Removing a wall in a double wide home

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Posts: 2
Joined: Mon Oct 04, 2010 1:16 am

Mon Oct 04, 2010 1:50 am

I removed a wall a month ago in my 1979 double wide to expand a extra room into a game room and when looking for funace repair help I found this site, after reading some of the post here I'm starting to wonder if I should not have removed it. It's been ok so far and as far I a knew it was not load berring but again now I wonder if it was(only because of some of the post I read here) and If I should rebuild it or maybe just some of it?

There are no signs of cracking or saging, there were two lags going into the floor in the wall I removed, I asumed that they held the two trailers together so I replaced them with shorter ones as there was a block of wood they went through so I removed the block and replaced with equal depth lags after block was removed. If this was a loadbearing wall would I have figued this out when I was removing it or is this something I will discover later when problem arise?

There was an outlet in the wall I removed so I pushed the wire up into the false celing and put a outlet in the false celing right by the wire drop, when I cut the celing for the electical box I look at the cross meber and it looked like a 1X3 running across so I figured that this was not load bearing but a 3 inch hole to look through does not show much also the false celing tile was between the wall and member so it looked like the wall was added after all the celing tile was install so again I asummed this was not loadbearing but I thought I would ask now before I find out it was the hard way.

Any tips on what I should be looking for or if all is well now should I not worry? Any advice is

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Joined: Wed Feb 28, 2007 8:01 pm
Location: Weedsport, NY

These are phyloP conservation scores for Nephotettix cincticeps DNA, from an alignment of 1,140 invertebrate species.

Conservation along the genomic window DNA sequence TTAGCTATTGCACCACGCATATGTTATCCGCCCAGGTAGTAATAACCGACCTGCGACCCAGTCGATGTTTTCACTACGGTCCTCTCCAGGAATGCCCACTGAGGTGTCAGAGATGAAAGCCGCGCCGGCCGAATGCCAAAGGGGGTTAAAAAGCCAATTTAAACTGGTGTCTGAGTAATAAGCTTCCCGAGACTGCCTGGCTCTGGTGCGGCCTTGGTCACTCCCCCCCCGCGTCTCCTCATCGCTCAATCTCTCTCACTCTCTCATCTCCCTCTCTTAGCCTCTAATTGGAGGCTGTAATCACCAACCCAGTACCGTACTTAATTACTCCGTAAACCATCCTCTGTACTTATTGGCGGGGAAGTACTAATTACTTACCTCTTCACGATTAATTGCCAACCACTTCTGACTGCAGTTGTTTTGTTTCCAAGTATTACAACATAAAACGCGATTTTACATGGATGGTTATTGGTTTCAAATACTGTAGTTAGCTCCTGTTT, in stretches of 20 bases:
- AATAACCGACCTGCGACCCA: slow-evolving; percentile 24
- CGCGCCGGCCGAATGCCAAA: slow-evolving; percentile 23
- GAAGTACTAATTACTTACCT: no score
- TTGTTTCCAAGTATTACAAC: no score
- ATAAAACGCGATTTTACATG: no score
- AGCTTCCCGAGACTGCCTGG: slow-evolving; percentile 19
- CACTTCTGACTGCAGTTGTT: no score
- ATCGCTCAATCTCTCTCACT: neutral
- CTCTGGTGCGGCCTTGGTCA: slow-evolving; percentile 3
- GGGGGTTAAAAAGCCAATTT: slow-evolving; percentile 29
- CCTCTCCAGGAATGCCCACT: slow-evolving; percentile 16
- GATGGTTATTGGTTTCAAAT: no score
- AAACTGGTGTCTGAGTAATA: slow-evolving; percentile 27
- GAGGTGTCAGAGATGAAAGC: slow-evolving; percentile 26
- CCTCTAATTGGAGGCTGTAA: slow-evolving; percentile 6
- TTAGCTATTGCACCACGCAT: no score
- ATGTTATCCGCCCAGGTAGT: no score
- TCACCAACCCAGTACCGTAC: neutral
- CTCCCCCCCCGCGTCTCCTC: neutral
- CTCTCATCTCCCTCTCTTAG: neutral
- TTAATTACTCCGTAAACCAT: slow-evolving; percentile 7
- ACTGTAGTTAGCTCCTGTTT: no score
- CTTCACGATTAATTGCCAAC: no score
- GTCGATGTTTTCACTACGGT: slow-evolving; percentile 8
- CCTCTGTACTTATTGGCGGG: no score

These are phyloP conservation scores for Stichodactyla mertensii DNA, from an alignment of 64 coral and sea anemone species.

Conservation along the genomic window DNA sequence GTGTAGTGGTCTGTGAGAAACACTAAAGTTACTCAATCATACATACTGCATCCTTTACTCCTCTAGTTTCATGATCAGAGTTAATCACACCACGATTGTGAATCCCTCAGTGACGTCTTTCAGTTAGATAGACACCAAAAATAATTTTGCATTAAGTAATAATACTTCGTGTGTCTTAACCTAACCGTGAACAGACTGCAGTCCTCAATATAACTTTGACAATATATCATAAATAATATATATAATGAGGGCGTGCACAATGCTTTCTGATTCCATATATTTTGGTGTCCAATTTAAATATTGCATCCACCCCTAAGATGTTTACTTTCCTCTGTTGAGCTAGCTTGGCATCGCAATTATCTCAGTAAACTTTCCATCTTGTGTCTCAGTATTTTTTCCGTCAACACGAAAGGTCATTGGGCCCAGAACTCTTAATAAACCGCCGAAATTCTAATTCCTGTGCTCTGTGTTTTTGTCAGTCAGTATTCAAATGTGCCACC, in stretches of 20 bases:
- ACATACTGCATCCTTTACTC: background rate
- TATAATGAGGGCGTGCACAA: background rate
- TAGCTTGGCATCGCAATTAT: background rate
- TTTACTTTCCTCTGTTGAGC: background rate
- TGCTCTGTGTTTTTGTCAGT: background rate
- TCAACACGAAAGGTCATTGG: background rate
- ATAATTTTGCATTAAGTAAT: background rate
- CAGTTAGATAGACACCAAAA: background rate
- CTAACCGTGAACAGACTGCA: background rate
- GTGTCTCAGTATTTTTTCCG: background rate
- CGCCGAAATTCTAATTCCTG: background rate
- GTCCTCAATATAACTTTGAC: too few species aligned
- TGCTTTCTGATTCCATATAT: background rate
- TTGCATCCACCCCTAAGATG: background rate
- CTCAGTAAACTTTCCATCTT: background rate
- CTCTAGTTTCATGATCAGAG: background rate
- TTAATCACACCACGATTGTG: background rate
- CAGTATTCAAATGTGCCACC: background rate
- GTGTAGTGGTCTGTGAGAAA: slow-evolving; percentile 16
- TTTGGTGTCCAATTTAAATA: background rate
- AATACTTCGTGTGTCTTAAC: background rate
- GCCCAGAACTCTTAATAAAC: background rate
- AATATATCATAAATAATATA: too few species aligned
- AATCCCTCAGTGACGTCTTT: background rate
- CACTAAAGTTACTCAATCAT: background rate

Mon Oct 04, 2010 5:28 pm

Hi & welcome. In a double wide the center (marriage) wall is always a loaded wall, the center of the roof is supported by it. If that is the wall you "Modified" you may or may not be OK. At the very least you may want to add a support post or two depending on how much was removed. I am not a structural engineer so I am just guessing on this. You may want to contact one, it may be money well spent. Others may add their thoughts as well. Greg
"If I can't fix it, I can screw it up so bad no one else can either."

Posts: 2
Joined: Mon Oct 04, 2010 1:16 am

Mon Oct 04, 2010 11:08 pm

Ok I feel better now, I had a 12 foot wall that attached from the outside wall to the Marriage wall and seperated a bedroom from what I believe is called a formal dining area. I removed 3/4 of the length (9 feet) leaving a 3 foot wall attached to the marriage wall for support, I also reinforced this wall by adding a 2X3 in the wall closest to the marriage wall and removed the 1/8" paneling on the dining area side and used a 1/2 sheet of plywood ataching it with 2"screws to the marraige wall and all other studs in the 3 foot wall then I placed the 1/8 paneling I removed back over the plywood for looks, I left the 1/8" paneling on the bedroom side so it could be easyly removed if needed to access the 2 Lag bolts in the wall on the floor that hold the two trailers together. I guess the only worry I had is if I should have reinforced the outside wall as there in nothing attached to it (where the wall was) since I removed the 9 feet of wall but I think all is ok as there is another wall atached to is about 10 away and 9 feet long.

Thanks so much for reasuring me that the marriage wall is the loaded wall, I was 99% sure of that before I removed the wall but it almost sounded like there was more to it then that in some of the other post I read but then again maybe I misread them:)

I saw something about a book but I don't seem to see how to order it or what is cost for that mater, sounds like a sound investment to me, can you post a link to this thread so I can review and order it? Thanks again!!

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Joined: Sun Feb 25, 2007 11:57 pm
Location: Fresno, CA

Tue Oct 05, 2010 9:38 am

Here is the link to review and purchase the Mobile Home Repair Manual.

Sounds like you will be alright with taking out that wall. Just keep an eye out for any curving of the ceiling and/or roof in this area.

Today is PERFECT!

All information and advice given is for entertainment and informational purposes only. The person doing the work is solely responsible to insure that their work complies with their local building code and OSHA safety regulations.

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